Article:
is a set of text characters of a particular size and style.
) refers to the style of the displayed characters -- Arial, for example, or Times New Roman.
measures the screen area occupied by individual characters. The term comes from the printer's lexicon, but uses screen pixels as the unit of measure rather than the traditional points. For example, "Courier 12 9" denotes the Courier typeface, with each character occupying a screen area of 12 vertical pixels by 9 horizontal pixels. The word "font", therefore implies both a typeface and a type size.
The QuickWin Library font routines use all Windows operating system installed fonts. The first type of font used is a
) font. Bitmap fonts have each character in a binary data map. Each bit in the map corresponds to a screen pixel. If the bit equals 1, its associated pixel is set to the current screen color. Bit values of 0 appear in the current background color.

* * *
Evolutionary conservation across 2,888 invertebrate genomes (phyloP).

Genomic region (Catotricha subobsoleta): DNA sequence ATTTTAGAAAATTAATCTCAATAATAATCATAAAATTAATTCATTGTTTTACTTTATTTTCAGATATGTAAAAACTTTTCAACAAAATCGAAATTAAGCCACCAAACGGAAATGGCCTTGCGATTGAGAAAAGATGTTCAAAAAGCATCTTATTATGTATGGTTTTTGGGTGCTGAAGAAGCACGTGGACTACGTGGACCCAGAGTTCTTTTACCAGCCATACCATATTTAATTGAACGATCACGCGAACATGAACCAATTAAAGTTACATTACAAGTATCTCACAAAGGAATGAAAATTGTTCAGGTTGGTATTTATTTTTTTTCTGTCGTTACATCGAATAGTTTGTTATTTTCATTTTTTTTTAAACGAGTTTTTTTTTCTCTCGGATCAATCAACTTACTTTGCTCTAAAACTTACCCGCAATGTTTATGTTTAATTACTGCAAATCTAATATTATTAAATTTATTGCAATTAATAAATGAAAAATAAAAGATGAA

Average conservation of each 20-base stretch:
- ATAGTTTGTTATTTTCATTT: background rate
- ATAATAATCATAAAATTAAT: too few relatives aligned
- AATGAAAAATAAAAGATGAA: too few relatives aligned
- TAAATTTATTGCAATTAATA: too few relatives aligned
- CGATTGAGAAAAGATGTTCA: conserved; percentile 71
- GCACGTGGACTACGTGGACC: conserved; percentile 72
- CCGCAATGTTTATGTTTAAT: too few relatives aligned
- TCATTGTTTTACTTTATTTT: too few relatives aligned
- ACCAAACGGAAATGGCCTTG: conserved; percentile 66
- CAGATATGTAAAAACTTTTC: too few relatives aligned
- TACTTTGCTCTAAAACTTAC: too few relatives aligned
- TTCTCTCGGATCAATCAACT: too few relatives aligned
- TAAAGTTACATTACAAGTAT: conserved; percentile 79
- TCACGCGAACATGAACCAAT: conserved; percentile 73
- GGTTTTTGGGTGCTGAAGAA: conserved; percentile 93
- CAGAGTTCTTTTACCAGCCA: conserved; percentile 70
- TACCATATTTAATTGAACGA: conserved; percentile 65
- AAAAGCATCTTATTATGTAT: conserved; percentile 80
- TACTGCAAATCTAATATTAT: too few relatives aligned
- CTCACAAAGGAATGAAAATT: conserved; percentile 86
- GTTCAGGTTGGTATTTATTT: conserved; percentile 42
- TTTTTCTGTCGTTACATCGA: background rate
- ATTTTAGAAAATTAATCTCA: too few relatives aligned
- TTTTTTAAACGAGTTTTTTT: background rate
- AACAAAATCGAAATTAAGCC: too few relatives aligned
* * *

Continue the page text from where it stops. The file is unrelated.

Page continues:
The second type of font is called a TrueType font. Some screen fonts look different on a printer, but TrueType fonts print exactly as they appear on the screen. TrueType fonts may be bitmaps or soft fonts (fonts that are downloaded to your printer before printing), depending on the capabilities of your printer. TrueType fonts are scalable and can be sized to any height. It is recommended that you use TrueType fonts in your graphics programs.
Each type of font has advantages and disadvantages. Bitmapped characters appear smoother on the screen because of the predetermined pixel mapping. However, they cannot be scaled. You can scale TrueType text to any size, but the characters sometimes do not look quite as solid as the bitmapped characters on the screen. Usually this screen effect is hardly noticeable, and when printed, TrueType fonts are as smooth or smoother than bitmapped fonts.
The bitmapped typefaces come in preset sizes measured in pixels. The exact size of any font depends on screen resolution and display type.